epaggelia/ (a) "a promise" - The first commandment in the decalogue which contains a promise, although this promise probably applies to all the commandments. The promise in its original form was a promise of enjoying the fruits of the promised land. The people of Israel were God's chosen people. He had called them to himself, he was their God and they were his people. Yet, to experience the abundance of blessing which was theirs as God's children, required faithfulness. The blessings were expressed in physical terms - long life, many children, .... These would flow to the people if they were faithful to God and sought to live according to his revealed will. Of course, along with the promise of blessing was the promise of cursing. The people were born in sin and thus, their rebellion inevitably triggered the curse. All this prepared for the coming of Jesus. He, as the faithful Israelite, the faithful child of God, could receive the promised blessings of the "land", the promised blessings of the covenant. He is now the risen Lord, and all who associate with him get to share in the blessing of life eternal in the presence of God. Paul does not develop the theology of the Covenant's blessings and cursings, rather, his point is a pragmatic one. He adapts the Deuteronomy quote by replacing the reference to the "land" with "earth". The "land", referring to the promised land of Israel, would have little meaning to Gentile readers. The pragmatics of the law are simple enough. Although God gave the law knowing that the people could never keep it, he did give a law which was keepable and which when kept, gives us the best possible chance to enjoy life to the full. That is, the law does not spoil our fun, but actually enables us to enjoy life more. So, his exhortation to children to obey their parents is supported by the simple pragmatic truth that such action is for their best. It may not seem that way now, but in the long run it is to the children's advantage that they submit to the authority of their parents.

 
v3

iJna + subj. "that" - Introducing a final clause expressing purpose; "in order that ..."

eu\ adv. "[it may go] well" - well, good. Adverb of manner. The "well/good" expresses the idea of prosperity; 'so that you might have a long life and prosper in the land'", NJB.

soi dat. "with you" - to you. Dative of interest, advantage.

esh/ (eimi) fut. "[and that] you may enjoy [long life on the earth]" - [and that] you will be [long-lived upon the land]. Since the purpose clause continues a subjunctive verb to-be would be expected, but possibly Paul wants to emphasize the future certainty of the promise. See above for the nature of the promise; "you will have a long and happy life".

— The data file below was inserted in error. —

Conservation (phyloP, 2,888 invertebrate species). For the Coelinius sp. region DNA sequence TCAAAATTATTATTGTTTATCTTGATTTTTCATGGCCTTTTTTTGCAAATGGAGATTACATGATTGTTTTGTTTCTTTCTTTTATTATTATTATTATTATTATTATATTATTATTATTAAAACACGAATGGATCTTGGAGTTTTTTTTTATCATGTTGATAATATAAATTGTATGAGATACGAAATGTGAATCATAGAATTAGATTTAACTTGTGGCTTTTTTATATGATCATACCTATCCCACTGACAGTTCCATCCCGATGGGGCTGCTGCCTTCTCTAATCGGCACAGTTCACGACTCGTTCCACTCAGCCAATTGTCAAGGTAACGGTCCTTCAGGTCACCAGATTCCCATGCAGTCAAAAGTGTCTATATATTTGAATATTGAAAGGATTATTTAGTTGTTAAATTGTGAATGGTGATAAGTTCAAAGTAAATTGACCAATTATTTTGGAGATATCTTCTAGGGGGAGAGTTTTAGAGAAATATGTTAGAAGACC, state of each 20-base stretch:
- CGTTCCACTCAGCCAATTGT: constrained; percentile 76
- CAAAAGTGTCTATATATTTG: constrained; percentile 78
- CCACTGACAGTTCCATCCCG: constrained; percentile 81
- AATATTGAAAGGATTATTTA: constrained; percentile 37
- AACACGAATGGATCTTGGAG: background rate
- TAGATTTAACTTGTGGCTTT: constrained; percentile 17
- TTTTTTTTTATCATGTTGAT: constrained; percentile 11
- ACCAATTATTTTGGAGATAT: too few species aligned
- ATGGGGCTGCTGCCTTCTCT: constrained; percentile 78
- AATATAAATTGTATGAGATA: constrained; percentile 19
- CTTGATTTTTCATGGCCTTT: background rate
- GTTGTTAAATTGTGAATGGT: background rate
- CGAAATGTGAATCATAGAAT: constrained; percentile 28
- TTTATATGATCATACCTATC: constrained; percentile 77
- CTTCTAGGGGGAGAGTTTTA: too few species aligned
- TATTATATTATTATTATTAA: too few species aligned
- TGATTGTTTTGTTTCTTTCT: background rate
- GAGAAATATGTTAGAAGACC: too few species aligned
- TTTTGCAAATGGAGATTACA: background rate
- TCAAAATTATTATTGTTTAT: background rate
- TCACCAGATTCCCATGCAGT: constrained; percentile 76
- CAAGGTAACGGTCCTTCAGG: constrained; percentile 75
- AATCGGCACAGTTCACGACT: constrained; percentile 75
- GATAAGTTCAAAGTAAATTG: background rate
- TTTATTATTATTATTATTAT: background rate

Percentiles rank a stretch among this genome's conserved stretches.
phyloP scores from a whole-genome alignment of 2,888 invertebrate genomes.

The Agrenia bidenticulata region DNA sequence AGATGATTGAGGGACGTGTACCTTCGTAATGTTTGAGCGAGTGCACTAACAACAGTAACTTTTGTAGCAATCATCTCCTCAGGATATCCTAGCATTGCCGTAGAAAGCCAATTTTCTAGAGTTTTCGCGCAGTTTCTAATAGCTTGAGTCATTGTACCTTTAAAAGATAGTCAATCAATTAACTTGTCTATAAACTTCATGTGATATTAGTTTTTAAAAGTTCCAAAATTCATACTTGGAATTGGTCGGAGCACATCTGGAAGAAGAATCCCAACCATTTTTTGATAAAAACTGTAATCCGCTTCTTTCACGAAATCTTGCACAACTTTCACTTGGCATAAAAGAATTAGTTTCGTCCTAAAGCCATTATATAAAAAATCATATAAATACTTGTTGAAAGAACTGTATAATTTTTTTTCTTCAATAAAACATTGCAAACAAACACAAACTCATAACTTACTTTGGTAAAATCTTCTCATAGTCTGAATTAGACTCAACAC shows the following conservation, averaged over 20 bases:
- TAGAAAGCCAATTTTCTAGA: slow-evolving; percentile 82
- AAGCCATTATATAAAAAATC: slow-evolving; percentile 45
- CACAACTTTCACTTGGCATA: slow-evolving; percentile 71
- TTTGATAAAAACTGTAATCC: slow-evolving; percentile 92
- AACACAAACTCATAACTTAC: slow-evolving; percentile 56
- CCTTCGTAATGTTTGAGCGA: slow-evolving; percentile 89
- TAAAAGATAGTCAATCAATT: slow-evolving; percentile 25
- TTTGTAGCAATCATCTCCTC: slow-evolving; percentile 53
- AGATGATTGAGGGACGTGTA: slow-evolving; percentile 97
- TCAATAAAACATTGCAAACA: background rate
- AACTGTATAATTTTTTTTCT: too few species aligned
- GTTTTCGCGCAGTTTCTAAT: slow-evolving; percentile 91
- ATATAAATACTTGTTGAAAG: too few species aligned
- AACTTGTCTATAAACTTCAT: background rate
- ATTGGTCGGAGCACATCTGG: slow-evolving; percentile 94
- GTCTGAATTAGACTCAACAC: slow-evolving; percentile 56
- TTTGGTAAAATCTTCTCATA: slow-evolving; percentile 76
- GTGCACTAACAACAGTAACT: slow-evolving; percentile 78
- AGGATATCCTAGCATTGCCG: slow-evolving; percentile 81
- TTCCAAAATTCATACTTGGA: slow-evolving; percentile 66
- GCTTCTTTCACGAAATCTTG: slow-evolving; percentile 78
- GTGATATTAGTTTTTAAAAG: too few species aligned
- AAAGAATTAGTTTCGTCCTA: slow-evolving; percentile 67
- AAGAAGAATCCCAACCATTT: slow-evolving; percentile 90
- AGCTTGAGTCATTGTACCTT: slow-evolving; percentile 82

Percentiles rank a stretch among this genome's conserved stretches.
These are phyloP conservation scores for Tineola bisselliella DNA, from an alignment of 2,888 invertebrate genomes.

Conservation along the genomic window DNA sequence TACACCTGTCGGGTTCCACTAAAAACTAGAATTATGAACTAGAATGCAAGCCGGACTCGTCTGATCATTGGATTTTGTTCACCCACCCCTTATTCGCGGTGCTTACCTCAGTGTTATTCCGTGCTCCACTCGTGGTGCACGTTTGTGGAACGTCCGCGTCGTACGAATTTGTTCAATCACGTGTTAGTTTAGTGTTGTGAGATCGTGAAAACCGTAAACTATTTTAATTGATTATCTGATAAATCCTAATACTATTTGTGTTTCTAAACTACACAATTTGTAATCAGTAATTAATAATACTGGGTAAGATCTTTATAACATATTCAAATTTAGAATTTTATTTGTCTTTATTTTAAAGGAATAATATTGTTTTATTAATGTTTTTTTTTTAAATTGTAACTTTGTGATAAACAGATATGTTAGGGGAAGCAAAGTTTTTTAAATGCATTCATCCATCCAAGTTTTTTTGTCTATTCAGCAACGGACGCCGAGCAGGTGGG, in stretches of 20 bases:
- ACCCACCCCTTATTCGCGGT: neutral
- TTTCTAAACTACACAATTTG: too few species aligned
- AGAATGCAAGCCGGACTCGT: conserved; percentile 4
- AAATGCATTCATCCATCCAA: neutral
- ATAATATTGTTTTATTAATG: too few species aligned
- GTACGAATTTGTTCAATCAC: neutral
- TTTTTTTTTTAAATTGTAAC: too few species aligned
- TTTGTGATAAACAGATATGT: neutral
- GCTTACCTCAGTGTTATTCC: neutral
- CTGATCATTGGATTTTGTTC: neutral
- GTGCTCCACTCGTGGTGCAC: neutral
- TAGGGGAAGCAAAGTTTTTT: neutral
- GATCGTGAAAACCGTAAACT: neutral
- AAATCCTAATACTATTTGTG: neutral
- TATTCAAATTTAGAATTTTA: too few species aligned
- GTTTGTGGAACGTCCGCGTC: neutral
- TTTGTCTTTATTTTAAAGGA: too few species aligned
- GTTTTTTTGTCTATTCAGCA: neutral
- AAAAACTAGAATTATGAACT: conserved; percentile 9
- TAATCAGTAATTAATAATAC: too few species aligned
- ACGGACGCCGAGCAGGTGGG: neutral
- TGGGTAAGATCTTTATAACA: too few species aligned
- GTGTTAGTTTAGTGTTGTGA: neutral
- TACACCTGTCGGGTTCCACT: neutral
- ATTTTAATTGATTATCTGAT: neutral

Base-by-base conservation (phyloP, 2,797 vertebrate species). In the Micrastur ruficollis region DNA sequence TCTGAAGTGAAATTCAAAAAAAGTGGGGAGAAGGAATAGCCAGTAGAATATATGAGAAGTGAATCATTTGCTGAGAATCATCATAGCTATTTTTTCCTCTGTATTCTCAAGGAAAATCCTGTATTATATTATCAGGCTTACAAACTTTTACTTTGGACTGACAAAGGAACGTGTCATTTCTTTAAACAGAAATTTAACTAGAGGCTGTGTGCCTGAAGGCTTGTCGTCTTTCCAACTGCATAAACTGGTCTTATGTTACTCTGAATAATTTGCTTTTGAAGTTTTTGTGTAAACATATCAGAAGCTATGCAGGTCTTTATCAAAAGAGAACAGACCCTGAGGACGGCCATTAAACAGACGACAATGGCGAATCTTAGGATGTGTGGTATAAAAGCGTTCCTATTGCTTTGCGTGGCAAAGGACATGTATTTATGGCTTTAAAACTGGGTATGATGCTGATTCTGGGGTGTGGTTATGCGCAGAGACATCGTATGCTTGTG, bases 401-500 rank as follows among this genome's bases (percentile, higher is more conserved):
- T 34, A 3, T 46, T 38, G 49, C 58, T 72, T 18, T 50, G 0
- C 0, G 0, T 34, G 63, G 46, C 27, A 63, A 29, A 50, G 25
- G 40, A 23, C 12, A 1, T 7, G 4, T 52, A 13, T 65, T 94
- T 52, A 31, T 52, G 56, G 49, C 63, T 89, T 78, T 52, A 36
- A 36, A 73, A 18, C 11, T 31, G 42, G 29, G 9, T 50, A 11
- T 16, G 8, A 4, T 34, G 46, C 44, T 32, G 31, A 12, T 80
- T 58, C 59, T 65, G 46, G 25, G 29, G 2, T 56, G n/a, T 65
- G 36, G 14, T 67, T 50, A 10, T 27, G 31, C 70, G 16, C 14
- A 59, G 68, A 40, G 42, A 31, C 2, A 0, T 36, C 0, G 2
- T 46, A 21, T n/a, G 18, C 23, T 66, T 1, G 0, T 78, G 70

v4

ii] Paul now addresses the issue of fatherly care, v4. The exhortation to parents, particularly fathers, is that they apply authority to their children in a way which will not promote resentment - not harsh, overbearing, soul-destroying, or dehumanizing.

kai "-" - and. Here coordinating v4 to the previous three verses.

oiJ patereV (hr roV) "Fathers" - Nominative absolute used as a vocative. "Fathers" may be used for "parents", although at this time fathers were viewed as the authority figure. Child raring in Western societies is now viewed as a partnership between both parents, with the stress here on "fathers" being more cultural than propositional. Although it is likely that its cultural framework guides this instruction, the Biblical pattern of the fatherhood of God should not be lost in our desire for societal acceptance. That is not suggesting, of course, that God is male, cf., Gen.1:27.

mh parorgizete (parorgizw) pres. imp. "do not exasperate" - do not make angry, provoke, irritate, demean. "You must not make your children resentful by your treatment of them", Barclay; "do not provoke your children to anger", ESV.

alla "instead" - but. Adversative in a counterpoint construction; mh ...... alla, "not ..... but ....."

ektrefete (ektrefw) pres. imp. "bring [them] up" - nourish, nurture, raise. As of establishing a sphere of influence. "Raise them properly", CEV.

en + dat. "in" - in. Probably local, "in the sphere of", but possibly instrumental, "by means of".

paideia/ (a) "training" - The word "training" can take the meaning "punishment/discipline". It is certainly used this way some times in the Bible, but it is difficult to understand what a term like "discipline of the Lord" might mean. It surely doesn't men "the Lord's punishment schedule for disobedient children." The more likely sense of the word "training" is of parental guidance through example, "education/training". The prime life-style example is Jesus himself. He is the one we must "follow", both as parents and children.

nouqesia/ (a) "instruction" - The word "instruction" is most likely being used in an Old Testament sense, as was "training", and if this is so it would tend toward "warning", or "strong exhortation", rather than instruction in the sense of academic teaching. A word like "admonition" might apply, cf. Titus 3:10. So, parents must warn their children of life's dangers and admonish them when they wonder from the way. "Admonish them", Cassirer.

kuriou (oV) gen. "of the Lord" - of Lord. The genitive, as usual, is handled differently by translators. It seems unlikely that it is an objective genitive, a training and admonition that is "about the Lord", but it could be either a subjective / possessive genitive, a training and admonition that comes from the Lord / is the Lord's, "prescribed by the Lord", Abbott, or an adjectival, attributive, limiting "training and instruction"; "you must bring them up in Christian discipline and training", Barclay.

 

Ephesians Introduction

Exposition